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In a first-of-its-kind agreement for both institutions, the University of Redlands (www.redlands.edu), a private liberal arts, graduate and professional university in Southern California, and Tuskegee University, a private historically black university in Alabama, have partnered to provide expanded opportunities for students and faculty.
The new options for students and faculty will include residence at the partner institution for up to one year.
“Our historic new alliance with Tuskegee University will bring us impressive new opportunities,” said Dr. Ralph Kuncl, president of the University of Redlands. “The two institutions will enrich and strengthen each other’s scholarship and teaching, as we look forward to exploring an array of potential joint programs together.”
“Booker T. Washington, who founded Tuskegee University in 1881, was keen on educating the entire student—the hands and the heart, as well as the mind,” said Dr. Charlotte P. Morris, Tuskegee’s interim president. “Partnerships like this with the University of Redlands help to ensure we provide our students, and our faculty, with well-rounded academic and professional experiences.”
The initiative grew out of discussions at the U of R, particularly at its Johnston Center for Integrative Studies and Sociology and Anthropology Department, about augmenting domestic off-campus opportunities for students.
“When I started following up on those conversations and researching possibilities for exchanges within the U.S., Tuskegee stood out,” said Leo Rowland, U of R director of study abroad. “When Kendrick [Brown, dean of the College of Arts and Sciences,] arrived last year, he shared my enthusiasm for moving forward to learn more about possibilities for collaboration.”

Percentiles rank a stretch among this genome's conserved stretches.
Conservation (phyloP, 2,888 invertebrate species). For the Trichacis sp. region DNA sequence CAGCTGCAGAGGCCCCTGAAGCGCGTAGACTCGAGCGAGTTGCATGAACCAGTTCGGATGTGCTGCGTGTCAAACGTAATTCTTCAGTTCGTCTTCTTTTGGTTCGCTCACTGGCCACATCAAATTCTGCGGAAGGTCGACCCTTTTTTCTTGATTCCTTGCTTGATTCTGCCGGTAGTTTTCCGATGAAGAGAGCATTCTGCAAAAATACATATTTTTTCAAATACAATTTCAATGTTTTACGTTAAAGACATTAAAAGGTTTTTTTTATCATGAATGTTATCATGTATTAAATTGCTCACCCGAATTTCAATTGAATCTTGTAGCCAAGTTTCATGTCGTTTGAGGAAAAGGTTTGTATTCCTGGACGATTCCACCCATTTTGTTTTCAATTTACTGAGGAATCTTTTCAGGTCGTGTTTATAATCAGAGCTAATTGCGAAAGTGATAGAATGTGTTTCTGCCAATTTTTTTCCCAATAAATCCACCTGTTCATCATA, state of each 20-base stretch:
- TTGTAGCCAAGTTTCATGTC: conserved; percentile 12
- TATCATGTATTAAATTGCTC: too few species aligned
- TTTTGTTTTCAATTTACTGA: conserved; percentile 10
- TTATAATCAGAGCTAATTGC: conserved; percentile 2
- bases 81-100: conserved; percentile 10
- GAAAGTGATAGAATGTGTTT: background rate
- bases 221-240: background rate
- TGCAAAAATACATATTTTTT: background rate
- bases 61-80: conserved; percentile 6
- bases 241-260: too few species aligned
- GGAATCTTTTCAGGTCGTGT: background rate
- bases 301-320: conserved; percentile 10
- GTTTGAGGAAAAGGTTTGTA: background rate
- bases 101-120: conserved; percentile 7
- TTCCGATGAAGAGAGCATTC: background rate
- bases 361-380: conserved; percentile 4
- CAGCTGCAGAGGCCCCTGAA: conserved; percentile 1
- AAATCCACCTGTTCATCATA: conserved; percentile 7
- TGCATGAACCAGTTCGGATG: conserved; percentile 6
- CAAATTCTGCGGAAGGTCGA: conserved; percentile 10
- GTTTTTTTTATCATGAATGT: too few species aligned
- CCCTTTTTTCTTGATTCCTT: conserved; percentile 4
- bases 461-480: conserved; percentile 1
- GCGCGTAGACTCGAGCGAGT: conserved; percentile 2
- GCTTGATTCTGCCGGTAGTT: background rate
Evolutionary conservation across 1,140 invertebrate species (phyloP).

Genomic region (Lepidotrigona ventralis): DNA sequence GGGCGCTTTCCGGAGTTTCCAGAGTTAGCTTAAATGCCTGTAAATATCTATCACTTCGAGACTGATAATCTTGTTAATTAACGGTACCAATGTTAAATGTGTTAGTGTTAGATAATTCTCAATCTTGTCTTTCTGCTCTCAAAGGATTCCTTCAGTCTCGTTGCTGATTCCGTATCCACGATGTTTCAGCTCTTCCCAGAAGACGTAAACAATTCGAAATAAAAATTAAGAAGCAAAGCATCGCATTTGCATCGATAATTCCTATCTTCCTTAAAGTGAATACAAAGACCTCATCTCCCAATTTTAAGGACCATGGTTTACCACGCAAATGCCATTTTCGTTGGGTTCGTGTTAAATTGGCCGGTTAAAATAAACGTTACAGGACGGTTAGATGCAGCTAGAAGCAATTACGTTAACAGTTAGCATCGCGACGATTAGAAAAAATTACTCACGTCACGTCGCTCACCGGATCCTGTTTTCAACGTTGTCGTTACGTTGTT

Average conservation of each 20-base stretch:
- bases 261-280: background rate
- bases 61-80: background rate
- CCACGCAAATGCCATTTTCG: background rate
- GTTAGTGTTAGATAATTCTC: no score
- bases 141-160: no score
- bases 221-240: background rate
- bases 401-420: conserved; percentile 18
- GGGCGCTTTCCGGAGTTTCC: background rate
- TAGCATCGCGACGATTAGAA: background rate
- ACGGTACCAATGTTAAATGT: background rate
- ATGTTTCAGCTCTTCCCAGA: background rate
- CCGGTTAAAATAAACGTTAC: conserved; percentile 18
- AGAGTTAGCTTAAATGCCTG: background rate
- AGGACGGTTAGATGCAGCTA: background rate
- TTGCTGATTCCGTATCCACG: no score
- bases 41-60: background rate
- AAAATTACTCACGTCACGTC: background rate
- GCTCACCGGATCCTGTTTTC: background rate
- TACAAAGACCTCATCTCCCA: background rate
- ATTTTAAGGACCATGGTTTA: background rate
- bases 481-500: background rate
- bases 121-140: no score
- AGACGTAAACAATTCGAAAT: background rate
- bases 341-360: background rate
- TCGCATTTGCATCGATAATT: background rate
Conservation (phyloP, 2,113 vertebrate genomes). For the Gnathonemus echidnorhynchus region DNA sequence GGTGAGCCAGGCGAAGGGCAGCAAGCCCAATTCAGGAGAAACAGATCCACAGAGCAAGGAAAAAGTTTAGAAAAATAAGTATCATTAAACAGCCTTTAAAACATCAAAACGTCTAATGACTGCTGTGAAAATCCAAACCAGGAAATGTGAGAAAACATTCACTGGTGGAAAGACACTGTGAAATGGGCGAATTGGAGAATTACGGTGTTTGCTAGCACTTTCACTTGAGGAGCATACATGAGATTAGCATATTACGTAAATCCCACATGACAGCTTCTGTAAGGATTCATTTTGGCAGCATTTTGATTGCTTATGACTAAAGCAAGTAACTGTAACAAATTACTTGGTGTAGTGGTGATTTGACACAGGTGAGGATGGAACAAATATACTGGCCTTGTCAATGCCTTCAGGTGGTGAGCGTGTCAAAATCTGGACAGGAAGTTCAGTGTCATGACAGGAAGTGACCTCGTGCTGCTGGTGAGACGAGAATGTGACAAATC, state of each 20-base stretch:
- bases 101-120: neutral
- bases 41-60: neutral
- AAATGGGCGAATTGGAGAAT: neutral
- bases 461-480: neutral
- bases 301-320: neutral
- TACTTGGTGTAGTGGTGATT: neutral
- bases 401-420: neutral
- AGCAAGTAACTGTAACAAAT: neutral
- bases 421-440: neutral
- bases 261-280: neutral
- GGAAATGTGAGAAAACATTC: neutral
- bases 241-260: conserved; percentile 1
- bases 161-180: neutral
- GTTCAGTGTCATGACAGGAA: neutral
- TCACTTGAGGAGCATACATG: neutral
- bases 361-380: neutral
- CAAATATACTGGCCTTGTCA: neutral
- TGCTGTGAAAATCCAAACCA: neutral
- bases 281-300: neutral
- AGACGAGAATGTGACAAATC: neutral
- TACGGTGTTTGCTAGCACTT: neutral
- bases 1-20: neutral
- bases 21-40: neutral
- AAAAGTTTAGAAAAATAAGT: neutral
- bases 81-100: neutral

In early February, Brown led a five-person delegation, including representatives from U of R’s Johnston Center, School of Education, and science faculty, to Tuskegee.
“We received a warm welcome,” said Brown, whose research in the field of psychology has emphasized social issues and public policy, including diversity in higher education and society at large. “We were impressed by Tuskegee’s talented students and faculty. We also appreciated the student-centered programming and the institution’s commitment to first-generation students—attributes that mirror our own.”
In late September, a group from Tuskegee reciprocated with a trip to Redlands, where representatives toured the campus and met with U of R’s president, provost, and three deans, among others at the University and in the Redlands community.
“This partnership will open new doors for our Tuskegee students and faculty to benefit from the tremendous resources and innovative programs at U of R,” said Dr. Channa S. Prakash, dean of Tuskegee University’s College of Arts and Sciences. “We were highly impressed by the passion, commitment and hospitality shown by U of R faculty and administration during our visit.”
Brown added, “This multifaceted partnership is an incredible opportunity for us to connect with a historically rich, vibrant university and its surrounding community.”
PICTURE CAPTION: Pictured above are faculty and administrators from the University of Redlands and Tuskegee University (left to right): Sera Hideko, associate dean, U of R School of Education; Julie Townsend, director, Johnston Center for Integrative Studies, U of R College of Arts and Sciences; Kendrick Brown, dean, U of R College of Arts and Sciences; Emma Haley, interim chair, Department of Elementary and Secondary Education, Tuskegee University College of Education; Channa Prakash, dean, Tuskegee University College of Arts and Sciences; Rhonda Collier, associate professor of English, College of Arts and Sciences, and interim director of the Tuskegee University Global Office; Raymon Shange, assistant professor of environmental science, Tuskegee University College of Agriculture, Environment and Nutrition Sciences; and Leo Rowland, director of U of R Study Abroad.
© 2017 Tuskegee University